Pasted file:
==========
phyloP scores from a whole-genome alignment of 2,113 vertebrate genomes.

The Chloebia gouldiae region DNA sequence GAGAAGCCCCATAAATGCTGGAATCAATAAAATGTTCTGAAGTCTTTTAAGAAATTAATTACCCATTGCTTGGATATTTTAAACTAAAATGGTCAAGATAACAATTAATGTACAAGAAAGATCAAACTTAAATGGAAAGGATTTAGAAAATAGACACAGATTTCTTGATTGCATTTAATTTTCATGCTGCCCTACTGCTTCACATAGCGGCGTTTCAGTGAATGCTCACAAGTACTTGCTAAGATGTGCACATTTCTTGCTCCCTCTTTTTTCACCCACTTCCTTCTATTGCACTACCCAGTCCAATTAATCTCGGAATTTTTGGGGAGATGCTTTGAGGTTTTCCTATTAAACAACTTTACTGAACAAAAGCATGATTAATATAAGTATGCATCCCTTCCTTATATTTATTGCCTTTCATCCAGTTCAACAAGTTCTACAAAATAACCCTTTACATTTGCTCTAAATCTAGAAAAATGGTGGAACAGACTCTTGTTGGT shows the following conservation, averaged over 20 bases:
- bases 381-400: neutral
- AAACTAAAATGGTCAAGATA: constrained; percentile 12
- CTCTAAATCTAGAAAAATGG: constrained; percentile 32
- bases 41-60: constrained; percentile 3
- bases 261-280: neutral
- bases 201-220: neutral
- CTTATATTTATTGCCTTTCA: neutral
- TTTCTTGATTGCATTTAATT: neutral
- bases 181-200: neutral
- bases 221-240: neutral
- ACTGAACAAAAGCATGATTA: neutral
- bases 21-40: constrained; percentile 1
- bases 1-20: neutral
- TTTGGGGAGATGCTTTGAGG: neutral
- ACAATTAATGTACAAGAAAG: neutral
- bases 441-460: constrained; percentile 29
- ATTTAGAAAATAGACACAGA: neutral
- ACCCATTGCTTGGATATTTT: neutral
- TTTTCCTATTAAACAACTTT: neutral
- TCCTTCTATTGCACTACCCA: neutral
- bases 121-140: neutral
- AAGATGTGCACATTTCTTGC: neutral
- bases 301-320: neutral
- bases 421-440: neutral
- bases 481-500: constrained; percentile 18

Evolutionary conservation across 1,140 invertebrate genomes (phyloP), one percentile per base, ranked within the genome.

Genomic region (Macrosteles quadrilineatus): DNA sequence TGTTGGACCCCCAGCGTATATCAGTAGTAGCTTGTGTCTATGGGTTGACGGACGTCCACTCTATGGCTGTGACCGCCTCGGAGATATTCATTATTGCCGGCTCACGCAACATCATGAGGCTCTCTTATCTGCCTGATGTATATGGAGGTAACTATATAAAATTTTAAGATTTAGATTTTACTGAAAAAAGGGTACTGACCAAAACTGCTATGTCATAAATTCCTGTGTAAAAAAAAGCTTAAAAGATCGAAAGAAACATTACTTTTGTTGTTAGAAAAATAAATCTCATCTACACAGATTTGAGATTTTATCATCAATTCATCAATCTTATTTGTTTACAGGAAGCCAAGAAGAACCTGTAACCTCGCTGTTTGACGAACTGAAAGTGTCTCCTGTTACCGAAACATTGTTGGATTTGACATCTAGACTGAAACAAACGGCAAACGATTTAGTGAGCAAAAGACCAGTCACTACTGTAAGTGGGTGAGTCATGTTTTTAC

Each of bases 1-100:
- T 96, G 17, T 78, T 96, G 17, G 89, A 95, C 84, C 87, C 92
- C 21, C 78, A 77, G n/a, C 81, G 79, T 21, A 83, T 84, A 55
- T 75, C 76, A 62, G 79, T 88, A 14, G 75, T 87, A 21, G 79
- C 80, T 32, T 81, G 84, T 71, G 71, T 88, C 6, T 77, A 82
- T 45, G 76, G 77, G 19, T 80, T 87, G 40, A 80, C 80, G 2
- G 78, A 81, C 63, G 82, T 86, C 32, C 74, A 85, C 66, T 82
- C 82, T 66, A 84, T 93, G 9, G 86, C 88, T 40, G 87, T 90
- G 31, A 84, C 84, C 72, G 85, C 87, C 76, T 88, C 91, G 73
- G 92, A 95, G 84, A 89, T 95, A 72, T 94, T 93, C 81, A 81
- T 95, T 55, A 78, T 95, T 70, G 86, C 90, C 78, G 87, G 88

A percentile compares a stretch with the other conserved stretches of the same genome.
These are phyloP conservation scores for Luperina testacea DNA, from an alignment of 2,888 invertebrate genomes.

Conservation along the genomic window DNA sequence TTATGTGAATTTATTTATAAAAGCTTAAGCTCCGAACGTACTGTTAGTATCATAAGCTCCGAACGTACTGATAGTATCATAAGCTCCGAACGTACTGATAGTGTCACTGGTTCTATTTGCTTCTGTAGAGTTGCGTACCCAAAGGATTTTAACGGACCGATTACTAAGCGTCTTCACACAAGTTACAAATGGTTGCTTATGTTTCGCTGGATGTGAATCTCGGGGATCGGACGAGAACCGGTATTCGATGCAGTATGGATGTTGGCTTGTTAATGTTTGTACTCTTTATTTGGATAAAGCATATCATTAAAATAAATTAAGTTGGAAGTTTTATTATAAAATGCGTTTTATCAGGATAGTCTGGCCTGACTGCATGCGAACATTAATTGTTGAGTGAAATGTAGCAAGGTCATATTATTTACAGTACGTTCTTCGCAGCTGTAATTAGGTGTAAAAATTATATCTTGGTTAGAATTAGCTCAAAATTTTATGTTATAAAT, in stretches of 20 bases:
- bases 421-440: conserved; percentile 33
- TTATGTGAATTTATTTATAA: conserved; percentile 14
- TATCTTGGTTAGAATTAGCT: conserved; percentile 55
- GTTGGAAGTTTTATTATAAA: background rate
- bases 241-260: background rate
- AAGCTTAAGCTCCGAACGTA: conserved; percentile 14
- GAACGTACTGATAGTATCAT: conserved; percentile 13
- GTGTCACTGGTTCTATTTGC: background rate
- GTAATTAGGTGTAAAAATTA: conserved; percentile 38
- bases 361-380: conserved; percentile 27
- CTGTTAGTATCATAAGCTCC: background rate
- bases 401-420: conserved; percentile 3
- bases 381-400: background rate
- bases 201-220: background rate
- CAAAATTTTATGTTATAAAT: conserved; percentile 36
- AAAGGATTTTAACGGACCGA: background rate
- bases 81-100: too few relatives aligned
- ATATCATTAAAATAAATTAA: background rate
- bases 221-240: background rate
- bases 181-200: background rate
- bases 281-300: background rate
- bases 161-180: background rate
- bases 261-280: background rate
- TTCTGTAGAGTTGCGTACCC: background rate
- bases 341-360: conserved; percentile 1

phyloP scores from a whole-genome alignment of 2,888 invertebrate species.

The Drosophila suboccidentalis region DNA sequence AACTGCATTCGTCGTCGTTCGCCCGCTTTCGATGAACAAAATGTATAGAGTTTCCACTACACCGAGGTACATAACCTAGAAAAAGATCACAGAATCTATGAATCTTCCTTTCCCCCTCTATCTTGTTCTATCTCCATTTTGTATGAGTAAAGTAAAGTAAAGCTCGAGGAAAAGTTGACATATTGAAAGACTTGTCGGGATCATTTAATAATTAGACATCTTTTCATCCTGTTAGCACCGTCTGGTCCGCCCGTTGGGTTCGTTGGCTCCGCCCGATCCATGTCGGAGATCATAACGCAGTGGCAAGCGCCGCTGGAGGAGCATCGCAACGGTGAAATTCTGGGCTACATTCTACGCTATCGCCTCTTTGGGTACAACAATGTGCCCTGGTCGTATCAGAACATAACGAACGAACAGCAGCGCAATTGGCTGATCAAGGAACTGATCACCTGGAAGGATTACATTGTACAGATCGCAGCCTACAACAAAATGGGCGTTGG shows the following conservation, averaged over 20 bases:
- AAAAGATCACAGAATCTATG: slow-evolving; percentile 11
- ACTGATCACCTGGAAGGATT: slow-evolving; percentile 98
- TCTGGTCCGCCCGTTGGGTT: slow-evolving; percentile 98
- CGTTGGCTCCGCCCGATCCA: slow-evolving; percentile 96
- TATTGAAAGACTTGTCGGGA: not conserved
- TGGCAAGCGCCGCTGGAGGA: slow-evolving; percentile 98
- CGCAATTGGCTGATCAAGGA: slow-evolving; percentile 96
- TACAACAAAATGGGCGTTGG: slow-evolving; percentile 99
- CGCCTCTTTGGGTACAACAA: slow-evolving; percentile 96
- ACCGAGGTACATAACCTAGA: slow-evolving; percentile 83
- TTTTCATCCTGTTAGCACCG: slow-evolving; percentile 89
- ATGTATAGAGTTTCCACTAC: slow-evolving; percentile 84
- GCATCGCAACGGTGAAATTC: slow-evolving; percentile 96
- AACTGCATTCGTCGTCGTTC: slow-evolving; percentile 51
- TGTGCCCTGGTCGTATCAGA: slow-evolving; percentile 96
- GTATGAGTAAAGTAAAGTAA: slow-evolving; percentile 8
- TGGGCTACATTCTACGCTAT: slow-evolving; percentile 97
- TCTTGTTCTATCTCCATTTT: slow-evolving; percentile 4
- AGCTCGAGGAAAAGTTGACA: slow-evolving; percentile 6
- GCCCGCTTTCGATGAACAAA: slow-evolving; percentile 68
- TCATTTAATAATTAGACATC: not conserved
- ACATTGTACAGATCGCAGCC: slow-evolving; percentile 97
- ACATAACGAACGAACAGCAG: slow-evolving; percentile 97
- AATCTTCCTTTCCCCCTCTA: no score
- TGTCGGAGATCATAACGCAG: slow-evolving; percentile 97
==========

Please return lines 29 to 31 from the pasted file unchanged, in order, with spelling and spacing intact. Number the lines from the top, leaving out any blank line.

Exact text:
Genomic region (Macrosteles quadrilineatus): DNA sequence TGTTGGACCCCCAGCGTATATCAGTAGTAGCTTGTGTCTATGGGTTGACGGACGTCCACTCTATGGCTGTGACCGCCTCGGAGATATTCATTATTGCCGGCTCACGCAACATCATGAGGCTCTCTTATCTGCCTGATGTATATGGAGGTAACTATATAAAATTTTAAGATTTAGATTTTACTGAAAAAAGGGTACTGACCAAAACTGCTATGTCATAAATTCCTGTGTAAAAAAAAGCTTAAAAGATCGAAAGAAACATTACTTTTGTTGTTAGAAAAATAAATCTCATCTACACAGATTTGAGATTTTATCATCAATTCATCAATCTTATTTGTTTACAGGAAGCCAAGAAGAACCTGTAACCTCGCTGTTTGACGAACTGAAAGTGTCTCCTGTTACCGAAACATTGTTGGATTTGACATCTAGACTGAAACAAACGGCAAACGATTTAGTGAGCAAAAGACCAGTCACTACTGTAAGTGGGTGAGTCATGTTTTTAC

Each of bases 1-100:
- T 96, G 17, T 78, T 96, G 17, G 89, A 95, C 84, C 87, C 92